Why is it that one of the most powerful child-rearing strategies, parent modeling, does not appear to be having the level of positive impact on children today as in previous generations? Perhaps it is because the original intent of the phrase no longer applies to vast numbers of parents; parents whose focus is more on being a friend to their children than on modeling appropriate adult behavior. Children do not need their parents to be their friends. They need other children to be their friends just as adults need other adults.
Normal adult friendships include engaging in conversations and activities of mutual interests and assisting one another in times of need, each of which may require personal sacrifice. Young children are in the process of developing emotionally, unable to fully grasp such concepts as sacrificing for the benefit of another. They do not have the mental or emotional maturity to be friends with an adult. As such, when an adult strives to be friends with a child, often the adult must descend to the level of the child. Over time, the adult may no longer be perceived by the child as an authoritative leader making it more difficult to switch to ‘adult’ mode when disciplinary measures are necessary.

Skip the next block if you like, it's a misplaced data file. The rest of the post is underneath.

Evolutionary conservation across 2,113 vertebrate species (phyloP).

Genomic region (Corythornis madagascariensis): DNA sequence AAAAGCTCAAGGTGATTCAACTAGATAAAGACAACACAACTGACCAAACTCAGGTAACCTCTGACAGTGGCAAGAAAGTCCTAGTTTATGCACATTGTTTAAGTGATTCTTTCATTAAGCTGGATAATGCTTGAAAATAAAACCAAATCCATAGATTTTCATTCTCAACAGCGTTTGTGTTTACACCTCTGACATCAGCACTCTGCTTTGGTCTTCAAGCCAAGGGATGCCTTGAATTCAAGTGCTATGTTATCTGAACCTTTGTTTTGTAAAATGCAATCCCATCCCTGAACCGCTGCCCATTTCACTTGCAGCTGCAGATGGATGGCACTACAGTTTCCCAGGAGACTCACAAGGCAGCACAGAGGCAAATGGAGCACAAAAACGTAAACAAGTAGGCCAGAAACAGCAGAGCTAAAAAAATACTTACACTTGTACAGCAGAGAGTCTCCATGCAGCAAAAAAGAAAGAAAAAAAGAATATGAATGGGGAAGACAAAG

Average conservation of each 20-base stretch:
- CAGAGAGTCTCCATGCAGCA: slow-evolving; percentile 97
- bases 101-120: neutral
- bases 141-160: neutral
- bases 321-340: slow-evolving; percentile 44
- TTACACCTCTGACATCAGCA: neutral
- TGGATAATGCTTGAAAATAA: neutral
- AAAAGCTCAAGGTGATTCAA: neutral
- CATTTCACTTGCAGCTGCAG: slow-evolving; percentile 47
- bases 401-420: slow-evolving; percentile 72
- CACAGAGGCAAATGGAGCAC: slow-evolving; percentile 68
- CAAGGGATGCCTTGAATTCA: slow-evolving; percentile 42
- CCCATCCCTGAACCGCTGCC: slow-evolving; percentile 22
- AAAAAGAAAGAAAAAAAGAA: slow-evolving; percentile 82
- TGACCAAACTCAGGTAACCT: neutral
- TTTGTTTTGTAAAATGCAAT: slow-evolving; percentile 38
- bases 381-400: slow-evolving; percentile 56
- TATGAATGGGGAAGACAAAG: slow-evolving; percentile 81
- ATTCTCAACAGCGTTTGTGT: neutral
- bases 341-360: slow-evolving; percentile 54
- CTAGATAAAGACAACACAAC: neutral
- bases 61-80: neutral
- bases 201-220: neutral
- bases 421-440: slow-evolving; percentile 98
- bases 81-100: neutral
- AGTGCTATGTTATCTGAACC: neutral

When attempting to parent by becoming friends with one’s children, the greater effort falls on the parents. Solidifying a friendship with a child typically involves overindulging the child in an attempt to keep the child happy and the friendship positive. Overindulging children can lead to a sense of entitlement and prevent adequate development of important character qualities (humility, determination, perseverance, empathy...). This parent approach may begin with the best of intentions but can lead to unrealistic and/or unfulfilled expectations later in life for children.
It has become quite common for parents to add the word okay to the end of their sentences when speaking to their children. Okay at the end of a sentence transforms the statement into a question and turns control over to the child. This is problematic because young children know what they want but not necessarily what is best for them. Soliciting opinions and/or decisions that should be made by adults can be stressful on children. Likewise, when adults make appropriate decisions for children it provides children with a needed sense of stability and security,
Healthy emotional development in children is most effectively achieved through actively engaging in age-appropriate activities. Children learn a tremendous amount from other children (i.e., new skills, the importance of sharing, how to problem solve, the benefits of imaginative play, how to manage competition...). By observing adults interacting with other adults, children learn (progressively) how to be an adult. They learn in bits and pieces based on their chronological and developmental age.
If being a child’s friend becomes the yardstick by which being a good parent is measured, ‘parent modeling’ becomes a moot point. Real friendship comes once children emancipate from the family - when they truly become adults in their own right.
© Sharon Knapp Lamberth, April 2022